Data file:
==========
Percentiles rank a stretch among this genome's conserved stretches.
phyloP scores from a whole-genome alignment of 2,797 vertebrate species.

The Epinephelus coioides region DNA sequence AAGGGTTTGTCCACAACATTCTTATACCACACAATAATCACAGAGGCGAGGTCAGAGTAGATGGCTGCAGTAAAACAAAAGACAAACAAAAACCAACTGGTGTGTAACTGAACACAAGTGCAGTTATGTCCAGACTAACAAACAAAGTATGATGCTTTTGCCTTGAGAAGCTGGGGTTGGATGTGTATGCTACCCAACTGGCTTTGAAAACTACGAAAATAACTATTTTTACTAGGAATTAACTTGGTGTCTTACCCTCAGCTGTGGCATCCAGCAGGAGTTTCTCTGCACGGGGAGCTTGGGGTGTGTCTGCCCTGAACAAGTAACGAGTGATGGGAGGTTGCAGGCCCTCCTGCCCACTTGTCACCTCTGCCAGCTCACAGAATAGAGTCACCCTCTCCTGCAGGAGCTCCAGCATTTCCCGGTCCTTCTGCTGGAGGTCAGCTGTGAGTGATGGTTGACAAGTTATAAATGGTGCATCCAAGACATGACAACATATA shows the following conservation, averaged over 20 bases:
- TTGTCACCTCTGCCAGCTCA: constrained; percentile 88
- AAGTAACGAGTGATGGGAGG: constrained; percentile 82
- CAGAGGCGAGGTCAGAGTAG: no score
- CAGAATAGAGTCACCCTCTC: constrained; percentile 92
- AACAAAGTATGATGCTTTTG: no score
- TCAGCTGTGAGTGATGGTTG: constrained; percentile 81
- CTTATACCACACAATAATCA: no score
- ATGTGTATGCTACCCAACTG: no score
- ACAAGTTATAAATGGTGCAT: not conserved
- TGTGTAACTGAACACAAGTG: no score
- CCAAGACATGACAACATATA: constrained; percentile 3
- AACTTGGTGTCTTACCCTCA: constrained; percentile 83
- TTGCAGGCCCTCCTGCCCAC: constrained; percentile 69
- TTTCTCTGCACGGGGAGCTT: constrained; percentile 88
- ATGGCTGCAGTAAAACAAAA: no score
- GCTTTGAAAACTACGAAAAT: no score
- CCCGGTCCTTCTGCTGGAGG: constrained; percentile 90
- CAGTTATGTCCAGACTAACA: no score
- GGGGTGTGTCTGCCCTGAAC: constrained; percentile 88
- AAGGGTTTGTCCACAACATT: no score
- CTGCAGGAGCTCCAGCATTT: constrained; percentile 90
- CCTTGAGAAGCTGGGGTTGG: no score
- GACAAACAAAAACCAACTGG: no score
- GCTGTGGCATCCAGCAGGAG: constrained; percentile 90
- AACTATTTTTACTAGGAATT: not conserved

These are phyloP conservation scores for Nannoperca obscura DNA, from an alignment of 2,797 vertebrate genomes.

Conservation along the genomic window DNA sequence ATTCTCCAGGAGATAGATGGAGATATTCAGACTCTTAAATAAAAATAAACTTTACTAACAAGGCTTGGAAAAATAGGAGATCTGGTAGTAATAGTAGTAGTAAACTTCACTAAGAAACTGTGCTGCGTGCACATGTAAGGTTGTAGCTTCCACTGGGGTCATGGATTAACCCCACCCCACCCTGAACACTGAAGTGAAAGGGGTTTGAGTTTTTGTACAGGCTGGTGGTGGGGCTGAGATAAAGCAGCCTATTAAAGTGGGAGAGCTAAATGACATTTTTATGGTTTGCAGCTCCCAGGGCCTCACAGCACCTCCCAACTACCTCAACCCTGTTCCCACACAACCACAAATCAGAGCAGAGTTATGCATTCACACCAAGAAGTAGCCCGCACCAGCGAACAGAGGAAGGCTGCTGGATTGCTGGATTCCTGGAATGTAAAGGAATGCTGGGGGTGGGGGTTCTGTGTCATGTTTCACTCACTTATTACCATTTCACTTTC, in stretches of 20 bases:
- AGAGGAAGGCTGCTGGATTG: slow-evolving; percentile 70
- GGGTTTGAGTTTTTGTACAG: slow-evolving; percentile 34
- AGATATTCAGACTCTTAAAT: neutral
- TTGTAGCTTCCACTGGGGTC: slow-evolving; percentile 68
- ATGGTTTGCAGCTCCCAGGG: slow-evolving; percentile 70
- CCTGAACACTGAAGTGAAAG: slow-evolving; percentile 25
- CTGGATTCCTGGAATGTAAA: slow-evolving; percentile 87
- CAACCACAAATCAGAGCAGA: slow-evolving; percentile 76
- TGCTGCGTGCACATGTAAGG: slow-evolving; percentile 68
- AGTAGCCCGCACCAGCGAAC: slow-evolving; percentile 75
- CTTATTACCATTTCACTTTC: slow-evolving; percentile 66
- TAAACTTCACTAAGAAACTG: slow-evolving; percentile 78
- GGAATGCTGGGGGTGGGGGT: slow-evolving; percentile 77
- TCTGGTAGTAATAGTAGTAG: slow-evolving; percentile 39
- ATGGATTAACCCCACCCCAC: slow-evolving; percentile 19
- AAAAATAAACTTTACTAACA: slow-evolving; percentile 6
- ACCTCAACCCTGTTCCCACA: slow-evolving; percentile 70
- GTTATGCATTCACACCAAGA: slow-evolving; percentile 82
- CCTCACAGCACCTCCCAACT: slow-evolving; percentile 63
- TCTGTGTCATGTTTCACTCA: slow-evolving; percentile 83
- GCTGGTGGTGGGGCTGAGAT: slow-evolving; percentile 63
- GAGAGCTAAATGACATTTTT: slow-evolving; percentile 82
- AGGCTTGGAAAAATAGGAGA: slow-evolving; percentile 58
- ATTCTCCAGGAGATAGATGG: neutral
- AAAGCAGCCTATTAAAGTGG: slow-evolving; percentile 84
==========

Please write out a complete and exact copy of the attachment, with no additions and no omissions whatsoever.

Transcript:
Percentiles rank a stretch among this genome's conserved stretches.
phyloP scores from a whole-genome alignment of 2,797 vertebrate species.

The Epinephelus coioides region DNA sequence AAGGGTTTGTCCACAACATTCTTATACCACACAATAATCACAGAGGCGAGGTCAGAGTAGATGGCTGCAGTAAAACAAAAGACAAACAAAAACCAACTGGTGTGTAACTGAACACAAGTGCAGTTATGTCCAGACTAACAAACAAAGTATGATGCTTTTGCCTTGAGAAGCTGGGGTTGGATGTGTATGCTACCCAACTGGCTTTGAAAACTACGAAAATAACTATTTTTACTAGGAATTAACTTGGTGTCTTACCCTCAGCTGTGGCATCCAGCAGGAGTTTCTCTGCACGGGGAGCTTGGGGTGTGTCTGCCCTGAACAAGTAACGAGTGATGGGAGGTTGCAGGCCCTCCTGCCCACTTGTCACCTCTGCCAGCTCACAGAATAGAGTCACCCTCTCCTGCAGGAGCTCCAGCATTTCCCGGTCCTTCTGCTGGAGGTCAGCTGTGAGTGATGGTTGACAAGTTATAAATGGTGCATCCAAGACATGACAACATATA shows the following conservation, averaged over 20 bases:
- TTGTCACCTCTGCCAGCTCA: constrained; percentile 88
- AAGTAACGAGTGATGGGAGG: constrained; percentile 82
- CAGAGGCGAGGTCAGAGTAG: no score
- CAGAATAGAGTCACCCTCTC: constrained; percentile 92
- AACAAAGTATGATGCTTTTG: no score
- TCAGCTGTGAGTGATGGTTG: constrained; percentile 81
- CTTATACCACACAATAATCA: no score
- ATGTGTATGCTACCCAACTG: no score
- ACAAGTTATAAATGGTGCAT: not conserved
- TGTGTAACTGAACACAAGTG: no score
- CCAAGACATGACAACATATA: constrained; percentile 3
- AACTTGGTGTCTTACCCTCA: constrained; percentile 83
- TTGCAGGCCCTCCTGCCCAC: constrained; percentile 69
- TTTCTCTGCACGGGGAGCTT: constrained; percentile 88
- ATGGCTGCAGTAAAACAAAA: no score
- GCTTTGAAAACTACGAAAAT: no score
- CCCGGTCCTTCTGCTGGAGG: constrained; percentile 90
- CAGTTATGTCCAGACTAACA: no score
- GGGGTGTGTCTGCCCTGAAC: constrained; percentile 88
- AAGGGTTTGTCCACAACATT: no score
- CTGCAGGAGCTCCAGCATTT: constrained; percentile 90
- CCTTGAGAAGCTGGGGTTGG: no score
- GACAAACAAAAACCAACTGG: no score
- GCTGTGGCATCCAGCAGGAG: constrained; percentile 90
- AACTATTTTTACTAGGAATT: not conserved

These are phyloP conservation scores for Nannoperca obscura DNA, from an alignment of 2,797 vertebrate genomes.

Conservation along the genomic window DNA sequence ATTCTCCAGGAGATAGATGGAGATATTCAGACTCTTAAATAAAAATAAACTTTACTAACAAGGCTTGGAAAAATAGGAGATCTGGTAGTAATAGTAGTAGTAAACTTCACTAAGAAACTGTGCTGCGTGCACATGTAAGGTTGTAGCTTCCACTGGGGTCATGGATTAACCCCACCCCACCCTGAACACTGAAGTGAAAGGGGTTTGAGTTTTTGTACAGGCTGGTGGTGGGGCTGAGATAAAGCAGCCTATTAAAGTGGGAGAGCTAAATGACATTTTTATGGTTTGCAGCTCCCAGGGCCTCACAGCACCTCCCAACTACCTCAACCCTGTTCCCACACAACCACAAATCAGAGCAGAGTTATGCATTCACACCAAGAAGTAGCCCGCACCAGCGAACAGAGGAAGGCTGCTGGATTGCTGGATTCCTGGAATGTAAAGGAATGCTGGGGGTGGGGGTTCTGTGTCATGTTTCACTCACTTATTACCATTTCACTTTC, in stretches of 20 bases:
- AGAGGAAGGCTGCTGGATTG: slow-evolving; percentile 70
- GGGTTTGAGTTTTTGTACAG: slow-evolving; percentile 34
- AGATATTCAGACTCTTAAAT: neutral
- TTGTAGCTTCCACTGGGGTC: slow-evolving; percentile 68
- ATGGTTTGCAGCTCCCAGGG: slow-evolving; percentile 70
- CCTGAACACTGAAGTGAAAG: slow-evolving; percentile 25
- CTGGATTCCTGGAATGTAAA: slow-evolving; percentile 87
- CAACCACAAATCAGAGCAGA: slow-evolving; percentile 76
- TGCTGCGTGCACATGTAAGG: slow-evolving; percentile 68
- AGTAGCCCGCACCAGCGAAC: slow-evolving; percentile 75
- CTTATTACCATTTCACTTTC: slow-evolving; percentile 66
- TAAACTTCACTAAGAAACTG: slow-evolving; percentile 78
- GGAATGCTGGGGGTGGGGGT: slow-evolving; percentile 77
- TCTGGTAGTAATAGTAGTAG: slow-evolving; percentile 39
- ATGGATTAACCCCACCCCAC: slow-evolving; percentile 19
- AAAAATAAACTTTACTAACA: slow-evolving; percentile 6
- ACCTCAACCCTGTTCCCACA: slow-evolving; percentile 70
- GTTATGCATTCACACCAAGA: slow-evolving; percentile 82
- CCTCACAGCACCTCCCAACT: slow-evolving; percentile 63
- TCTGTGTCATGTTTCACTCA: slow-evolving; percentile 83
- GCTGGTGGTGGGGCTGAGAT: slow-evolving; percentile 63
- GAGAGCTAAATGACATTTTT: slow-evolving; percentile 82
- AGGCTTGGAAAAATAGGAGA: slow-evolving; percentile 58
- ATTCTCCAGGAGATAGATGG: neutral
- AAAGCAGCCTATTAAAGTGG: slow-evolving; percentile 84